It is easy to take history out of context, it is easy to be a revisionist, I just don't expect it from people on our side of the political spectrum. To read all of Lincoln is to know he was opposed to slavery. To take a handful of Lincoln's speeches on colonization and represent them as his central position is to look at Ronald Reagan's positions on the deficit in the 1970s and his signing off on the increase of capital gains in 1986 and argue that Reagan's positions on the economy were represented by a belief in increasing taxes. Such conclusions about Reagan and Lincoln miss entire forests for a few, unrepresentative trees.
As President, Lincoln sought to preserve the Union and he knew that the Union was the cause of manumission. He knew it because the founders knew it. He tried to keep the founders' faith, and his words and writings and actions should serve as an inspiration to all of us, be we conservatives or liberals, Republicans or Democrats. Misrepresenting Lincoln does history no favor and it does not advance our republican cause. It actually weakens our case for the protection of the weakest among us. Lincoln taught that "'Give to him that is needy' is the Christian rule of charity, but 'Take from him who is needy' is the rule of slavery." As someone who believes all men are created equal and endowed by their Creator with unalienable rights, I believe the cause of the poor, the defenseless, the minority, is the cause of our republican form of government. As someone who believes the unborn are among the weakest, most defenseless, I further believe Abraham Lincoln provides great instruction and example in how to further their cause. I close with Lincoln's own words, and ask Sobran and his minions, to reconsider their service in debunking Abraham Lincoln:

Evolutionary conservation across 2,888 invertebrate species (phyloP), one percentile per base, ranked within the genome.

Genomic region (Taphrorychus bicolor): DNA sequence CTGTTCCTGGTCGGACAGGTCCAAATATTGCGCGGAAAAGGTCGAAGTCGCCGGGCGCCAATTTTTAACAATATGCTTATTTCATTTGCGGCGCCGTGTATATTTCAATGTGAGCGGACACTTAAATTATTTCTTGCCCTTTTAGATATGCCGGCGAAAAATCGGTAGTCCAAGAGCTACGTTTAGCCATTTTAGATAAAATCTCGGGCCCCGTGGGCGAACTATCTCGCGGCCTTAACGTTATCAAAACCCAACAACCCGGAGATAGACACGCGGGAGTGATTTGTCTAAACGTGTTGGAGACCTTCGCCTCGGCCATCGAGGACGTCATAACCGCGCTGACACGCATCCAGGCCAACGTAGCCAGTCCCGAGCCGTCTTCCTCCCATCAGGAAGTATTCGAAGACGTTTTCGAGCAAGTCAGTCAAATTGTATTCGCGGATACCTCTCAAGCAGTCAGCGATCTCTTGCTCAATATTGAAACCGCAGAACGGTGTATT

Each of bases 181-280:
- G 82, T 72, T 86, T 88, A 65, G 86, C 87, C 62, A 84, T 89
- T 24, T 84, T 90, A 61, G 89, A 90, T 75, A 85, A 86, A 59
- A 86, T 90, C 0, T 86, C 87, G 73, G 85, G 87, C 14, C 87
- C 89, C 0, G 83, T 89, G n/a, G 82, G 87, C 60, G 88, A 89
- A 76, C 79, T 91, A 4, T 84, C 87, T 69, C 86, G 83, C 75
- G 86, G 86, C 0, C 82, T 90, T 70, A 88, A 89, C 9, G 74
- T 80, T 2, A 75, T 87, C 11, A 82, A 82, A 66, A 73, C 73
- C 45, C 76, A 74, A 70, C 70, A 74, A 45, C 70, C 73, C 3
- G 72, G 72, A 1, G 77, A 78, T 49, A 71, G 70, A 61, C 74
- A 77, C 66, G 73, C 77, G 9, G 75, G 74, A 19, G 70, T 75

In their [the founders'] enlightened belief, nothing stamped with the divine image and likeness was sent into the world to be trodden on and degraded and imbruted by its fellows. They grasped not only the whole race of men, then living, but they reached forward and seized upon the farthest posterity. They erected a beacon to guide their children and their children's children, and the countless myriads who should inhabit the earth in other ages. Wise statesmen as they were, they knew the tendency of prosperity to breed tyrants, and so they established these great self-evident truths, that when, in the distant future, some man, some faction, some interest, should set up the doctrine that none but rich men, not but white men, or none but Anglo-Saxon white men were entitled to life, liberty and the pursuit of happiness, their posterity might look up again to the Declaration of Independence and take courage to renew the battle which their fathers began, so that truth and justice and mercy and all the humane and Christian Virtues might not be extinguished from the land; so that no man hereafter would dare to limit and circumscribe the great principles on which the Temple of Liberty was being built.